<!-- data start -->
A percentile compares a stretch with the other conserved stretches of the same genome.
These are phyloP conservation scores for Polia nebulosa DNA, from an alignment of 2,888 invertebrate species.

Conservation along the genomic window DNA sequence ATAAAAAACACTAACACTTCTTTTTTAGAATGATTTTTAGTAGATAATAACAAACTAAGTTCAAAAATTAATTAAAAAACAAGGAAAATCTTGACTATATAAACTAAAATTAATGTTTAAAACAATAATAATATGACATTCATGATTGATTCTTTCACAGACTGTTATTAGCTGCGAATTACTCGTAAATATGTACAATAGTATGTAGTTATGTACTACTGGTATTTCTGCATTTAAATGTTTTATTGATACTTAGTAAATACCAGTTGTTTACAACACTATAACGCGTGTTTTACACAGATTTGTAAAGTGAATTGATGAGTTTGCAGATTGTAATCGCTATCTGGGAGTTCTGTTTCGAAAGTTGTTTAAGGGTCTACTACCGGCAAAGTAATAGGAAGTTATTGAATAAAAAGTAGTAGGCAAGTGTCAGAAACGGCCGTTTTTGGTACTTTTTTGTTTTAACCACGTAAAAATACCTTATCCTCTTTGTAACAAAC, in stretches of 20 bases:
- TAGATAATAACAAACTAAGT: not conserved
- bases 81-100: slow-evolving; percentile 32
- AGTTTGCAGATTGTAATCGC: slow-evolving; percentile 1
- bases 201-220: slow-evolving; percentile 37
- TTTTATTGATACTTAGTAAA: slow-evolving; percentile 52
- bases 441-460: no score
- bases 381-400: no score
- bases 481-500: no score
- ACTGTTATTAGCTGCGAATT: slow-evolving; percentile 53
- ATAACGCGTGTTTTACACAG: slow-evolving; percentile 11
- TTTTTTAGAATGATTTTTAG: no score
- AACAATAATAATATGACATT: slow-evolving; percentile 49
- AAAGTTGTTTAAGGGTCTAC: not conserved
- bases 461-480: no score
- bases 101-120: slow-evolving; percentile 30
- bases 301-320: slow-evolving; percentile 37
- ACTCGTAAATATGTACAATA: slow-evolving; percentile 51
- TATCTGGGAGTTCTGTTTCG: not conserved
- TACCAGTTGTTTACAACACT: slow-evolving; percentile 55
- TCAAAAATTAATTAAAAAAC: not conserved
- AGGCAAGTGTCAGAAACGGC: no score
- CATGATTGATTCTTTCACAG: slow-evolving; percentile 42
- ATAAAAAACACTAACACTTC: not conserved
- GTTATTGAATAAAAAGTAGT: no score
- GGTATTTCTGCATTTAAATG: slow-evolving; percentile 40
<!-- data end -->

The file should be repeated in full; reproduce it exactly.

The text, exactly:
A percentile compares a stretch with the other conserved stretches of the same genome.
These are phyloP conservation scores for Polia nebulosa DNA, from an alignment of 2,888 invertebrate species.

Conservation along the genomic window DNA sequence ATAAAAAACACTAACACTTCTTTTTTAGAATGATTTTTAGTAGATAATAACAAACTAAGTTCAAAAATTAATTAAAAAACAAGGAAAATCTTGACTATATAAACTAAAATTAATGTTTAAAACAATAATAATATGACATTCATGATTGATTCTTTCACAGACTGTTATTAGCTGCGAATTACTCGTAAATATGTACAATAGTATGTAGTTATGTACTACTGGTATTTCTGCATTTAAATGTTTTATTGATACTTAGTAAATACCAGTTGTTTACAACACTATAACGCGTGTTTTACACAGATTTGTAAAGTGAATTGATGAGTTTGCAGATTGTAATCGCTATCTGGGAGTTCTGTTTCGAAAGTTGTTTAAGGGTCTACTACCGGCAAAGTAATAGGAAGTTATTGAATAAAAAGTAGTAGGCAAGTGTCAGAAACGGCCGTTTTTGGTACTTTTTTGTTTTAACCACGTAAAAATACCTTATCCTCTTTGTAACAAAC, in stretches of 20 bases:
- TAGATAATAACAAACTAAGT: not conserved
- bases 81-100: slow-evolving; percentile 32
- AGTTTGCAGATTGTAATCGC: slow-evolving; percentile 1
- bases 201-220: slow-evolving; percentile 37
- TTTTATTGATACTTAGTAAA: slow-evolving; percentile 52
- bases 441-460: no score
- bases 381-400: no score
- bases 481-500: no score
- ACTGTTATTAGCTGCGAATT: slow-evolving; percentile 53
- ATAACGCGTGTTTTACACAG: slow-evolving; percentile 11
- TTTTTTAGAATGATTTTTAG: no score
- AACAATAATAATATGACATT: slow-evolving; percentile 49
- AAAGTTGTTTAAGGGTCTAC: not conserved
- bases 461-480: no score
- bases 101-120: slow-evolving; percentile 30
- bases 301-320: slow-evolving; percentile 37
- ACTCGTAAATATGTACAATA: slow-evolving; percentile 51
- TATCTGGGAGTTCTGTTTCG: not conserved
- TACCAGTTGTTTACAACACT: slow-evolving; percentile 55
- TCAAAAATTAATTAAAAAAC: not conserved
- AGGCAAGTGTCAGAAACGGC: no score
- CATGATTGATTCTTTCACAG: slow-evolving; percentile 42
- ATAAAAAACACTAACACTTC: not conserved
- GTTATTGAATAAAAAGTAGT: no score
- GGTATTTCTGCATTTAAATG: slow-evolving; percentile 40